Naseby Vision 2011 AGM Chairman’s ReportA good deal of our focus over the past 12 months has been on activities relating to Naseby’s 150th jubilee in 2013. We’ve assisted with the establishment of a 150th committee which is ably led by Stew Francis, who is supported by a number of our committee and other members of Naseby Vision and from communities across the Maniototo.
We have 3 projects underway which are aligned to the celebrations. The first of these will be the publication of a substantial history of Naseby which is being written by today’s guest speaker, Keith Scott and ably assisted by a local editorial reference group. We’ve been fortunate so far to have received seed funding for the book from Dr George Mason. George lives in New Plymouth but has strong family connections with Naseby and you may recall that he funded the labels on the Recreation Ground trees.
We’ve also been fortunate to have also received $4000 from the Otago Community Trust for the project. Hilary is a dab hand at writing funding applications and we have a number of other applications in the pipeline to ensure that the book is fully funded, by its release in late 2012. It’s our desire that proceeds from the sale of the book will go to support the Museum, as an on-going funding source.
Our two other 150th projects are the Historic Trails project and the completion of the headstone restoration programme at the Naseby Cemetery. 10 headstones were restored last year and the monumental mason is currently working on the second 10. We’re hoping to raise funding to repair the remaining damaged headstones in the next few months, so that the work will be completed in time for the 150th. Funding for this work has come from the Historic Cemeteries Conservation Trust of New Zealand and from a small number of the descendants of people who are buried in the cemetery.
Another part of the restoration work involving the Chinese section of the cemetery is currently on hold, awaiting a survey with ground penetrating radar.
Despite the progress that’s been made at the cemetery, we were disturbed to learn from the monumental mason last week, that a marble cross which was part of one of the headstones that was being repaired had been stolen. This is the second theft from the cemetery in recent months. You may recall that two of the recently planted Ginko Bilbao trees that were kindly donated by George Mason were stolen earlier this year. These were recently replaced thanks to a donation by one of our members, Annie Villiers and her son Feng.
The Historic Trails project will link in with a similar Maniototo-wide trails project that is being managed by Project Maniototo. We have successfully applied for a 16 week work grant from DSW and Otago Community Trust for a Project Green Worker to research and establish the local trail which will cover the sites of significant buildings and events, both within Naseby and in neighbouring areas, such as the various mined gullies surrounding the town and out as far as Kyeburn diggings. DSW’s work brokers will soon begin the search for an appropriate person.
Over the past few months we’ve been working on a plan to develop a closer relationship with Naseby’s business community with a view to helping stimulate growth and finding ways of eliminating the barriers to doing business in Naseby. We have arranged a meeting of local business people next Wednesday and I’m pleased to say that the response to date has been great and we expect most of our businesses will be represented.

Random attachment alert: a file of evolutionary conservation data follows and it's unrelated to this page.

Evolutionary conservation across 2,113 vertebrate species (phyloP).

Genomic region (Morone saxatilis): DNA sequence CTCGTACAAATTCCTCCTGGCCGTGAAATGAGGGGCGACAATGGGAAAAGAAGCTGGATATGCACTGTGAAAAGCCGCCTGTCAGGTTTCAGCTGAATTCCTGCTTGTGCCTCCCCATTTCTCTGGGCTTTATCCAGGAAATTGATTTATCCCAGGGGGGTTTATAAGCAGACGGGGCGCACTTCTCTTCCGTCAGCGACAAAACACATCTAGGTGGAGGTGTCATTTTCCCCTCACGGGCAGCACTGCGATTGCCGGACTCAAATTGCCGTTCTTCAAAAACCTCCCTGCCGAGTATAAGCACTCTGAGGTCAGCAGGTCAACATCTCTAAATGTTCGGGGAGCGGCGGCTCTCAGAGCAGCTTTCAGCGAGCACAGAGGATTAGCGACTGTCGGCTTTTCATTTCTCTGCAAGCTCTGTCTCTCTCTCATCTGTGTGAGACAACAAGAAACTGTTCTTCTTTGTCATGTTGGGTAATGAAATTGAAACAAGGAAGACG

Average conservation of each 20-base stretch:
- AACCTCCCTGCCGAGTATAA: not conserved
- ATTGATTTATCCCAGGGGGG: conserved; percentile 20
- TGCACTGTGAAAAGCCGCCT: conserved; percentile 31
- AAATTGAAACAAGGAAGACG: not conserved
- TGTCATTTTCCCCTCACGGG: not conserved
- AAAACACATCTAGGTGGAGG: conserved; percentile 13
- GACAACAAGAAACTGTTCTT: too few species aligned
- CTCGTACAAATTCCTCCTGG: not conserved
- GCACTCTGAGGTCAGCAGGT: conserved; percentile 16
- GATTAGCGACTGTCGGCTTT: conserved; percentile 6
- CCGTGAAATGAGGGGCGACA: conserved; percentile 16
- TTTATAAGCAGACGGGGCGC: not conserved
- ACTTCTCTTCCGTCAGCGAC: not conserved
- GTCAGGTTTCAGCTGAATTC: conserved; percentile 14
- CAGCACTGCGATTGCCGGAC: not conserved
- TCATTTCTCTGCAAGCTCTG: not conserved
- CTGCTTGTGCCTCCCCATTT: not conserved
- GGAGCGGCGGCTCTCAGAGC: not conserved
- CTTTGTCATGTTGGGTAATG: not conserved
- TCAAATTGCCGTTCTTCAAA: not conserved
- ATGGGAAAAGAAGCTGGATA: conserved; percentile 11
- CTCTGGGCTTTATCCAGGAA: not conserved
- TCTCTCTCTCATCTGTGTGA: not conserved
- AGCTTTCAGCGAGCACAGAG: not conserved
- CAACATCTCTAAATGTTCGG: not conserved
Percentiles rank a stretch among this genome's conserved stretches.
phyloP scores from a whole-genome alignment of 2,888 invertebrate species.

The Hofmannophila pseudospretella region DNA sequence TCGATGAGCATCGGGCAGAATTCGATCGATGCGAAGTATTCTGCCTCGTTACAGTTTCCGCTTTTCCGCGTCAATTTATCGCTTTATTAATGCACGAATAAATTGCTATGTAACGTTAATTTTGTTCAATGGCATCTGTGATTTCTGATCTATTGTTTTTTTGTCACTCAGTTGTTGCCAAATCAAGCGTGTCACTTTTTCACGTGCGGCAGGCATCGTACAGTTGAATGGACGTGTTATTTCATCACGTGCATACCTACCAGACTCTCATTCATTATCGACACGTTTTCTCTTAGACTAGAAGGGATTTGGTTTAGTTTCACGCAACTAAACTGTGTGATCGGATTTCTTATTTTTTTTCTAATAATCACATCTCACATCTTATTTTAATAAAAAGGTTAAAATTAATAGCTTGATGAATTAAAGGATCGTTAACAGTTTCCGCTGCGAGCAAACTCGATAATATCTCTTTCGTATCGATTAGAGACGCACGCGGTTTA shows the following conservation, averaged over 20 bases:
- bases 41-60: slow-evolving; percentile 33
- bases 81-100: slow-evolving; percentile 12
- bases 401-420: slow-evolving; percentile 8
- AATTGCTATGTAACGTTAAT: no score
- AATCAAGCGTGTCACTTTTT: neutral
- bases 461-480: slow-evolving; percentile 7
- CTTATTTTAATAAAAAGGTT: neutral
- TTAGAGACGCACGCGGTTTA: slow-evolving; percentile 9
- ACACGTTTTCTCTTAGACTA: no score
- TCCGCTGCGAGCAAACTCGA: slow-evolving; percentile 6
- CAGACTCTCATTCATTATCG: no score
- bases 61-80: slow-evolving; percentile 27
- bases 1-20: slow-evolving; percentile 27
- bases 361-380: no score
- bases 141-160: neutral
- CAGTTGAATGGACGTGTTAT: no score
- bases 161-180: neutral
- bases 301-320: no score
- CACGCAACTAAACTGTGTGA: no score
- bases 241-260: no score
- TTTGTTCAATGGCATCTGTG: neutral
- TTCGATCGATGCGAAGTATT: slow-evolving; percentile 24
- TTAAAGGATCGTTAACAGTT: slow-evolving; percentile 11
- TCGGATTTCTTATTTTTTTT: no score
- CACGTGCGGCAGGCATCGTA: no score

The other business-oriented project is the establishment of an alternative cycle route from the rail trail into Naseby. We have been working closely with the CODC, the Community Board and the Rail Trail Trust and we hope our plan to establish a loop from the trail at Brinsdon Road which will eventually take riders back to Ranfurly by Back Road will receive final approval at the CODC’s meeting next Tuesday.
The suggestion for an alternative route came out of the Naseby Community Plan process last year. It’s designed to encourage riders to visit Naseby by a safe alternative route and to stay an extra day exploring our great town and hopefully leaving a few dollars behind as well!
After years of lobbying, cell phone coverage for Naseby is now finally on the horizon. Vodafone, as part of the Government’s Rural Broadband Initiative, is currently looking at a range of sites in the area which will ensure Naseby and other parts of the Maniototo which are currently poorly served, will have excellent coverage of signals from all of the mobile phone providers – Telecom, 2 Degrees, Telstra Clear and Vodafone.
Our committee is always looking for innovative ways of improving services within our community and one of the more “outside of the square” projects that we have been considering is the possibility of Naseby having community-owned wind turbines. We’ve been talking to members of the Blueskin Bay Committee that is looking to establish a small wind farm in the Waitati area. We’re doing some preliminary research, however we are a long way away from having anything tangible to discuss at this stage.
Finally, I’d like to thank our committee for their dedication to Naseby Vision and in particular to all things Naseby. I’m honoured to be able to work with such a great team of people. My special thanks goes to Hilary who devotes many hours to Naseby Vision – an organisation could not wish for a better secretary!
In closing I’d like to pay a special tribute to John Steele, who has resigned this month from the committee. John is a great guy who has done an enormous amount for the community over a number of decades. He has been a great contributor to Naseby Vision and its projects since the inception of the organisation. John is standing down to focus on some health issues and on behalf of the Naseby Vision team I would like to convey our sincere thanks and our very best wishes to John for a speedy recovery.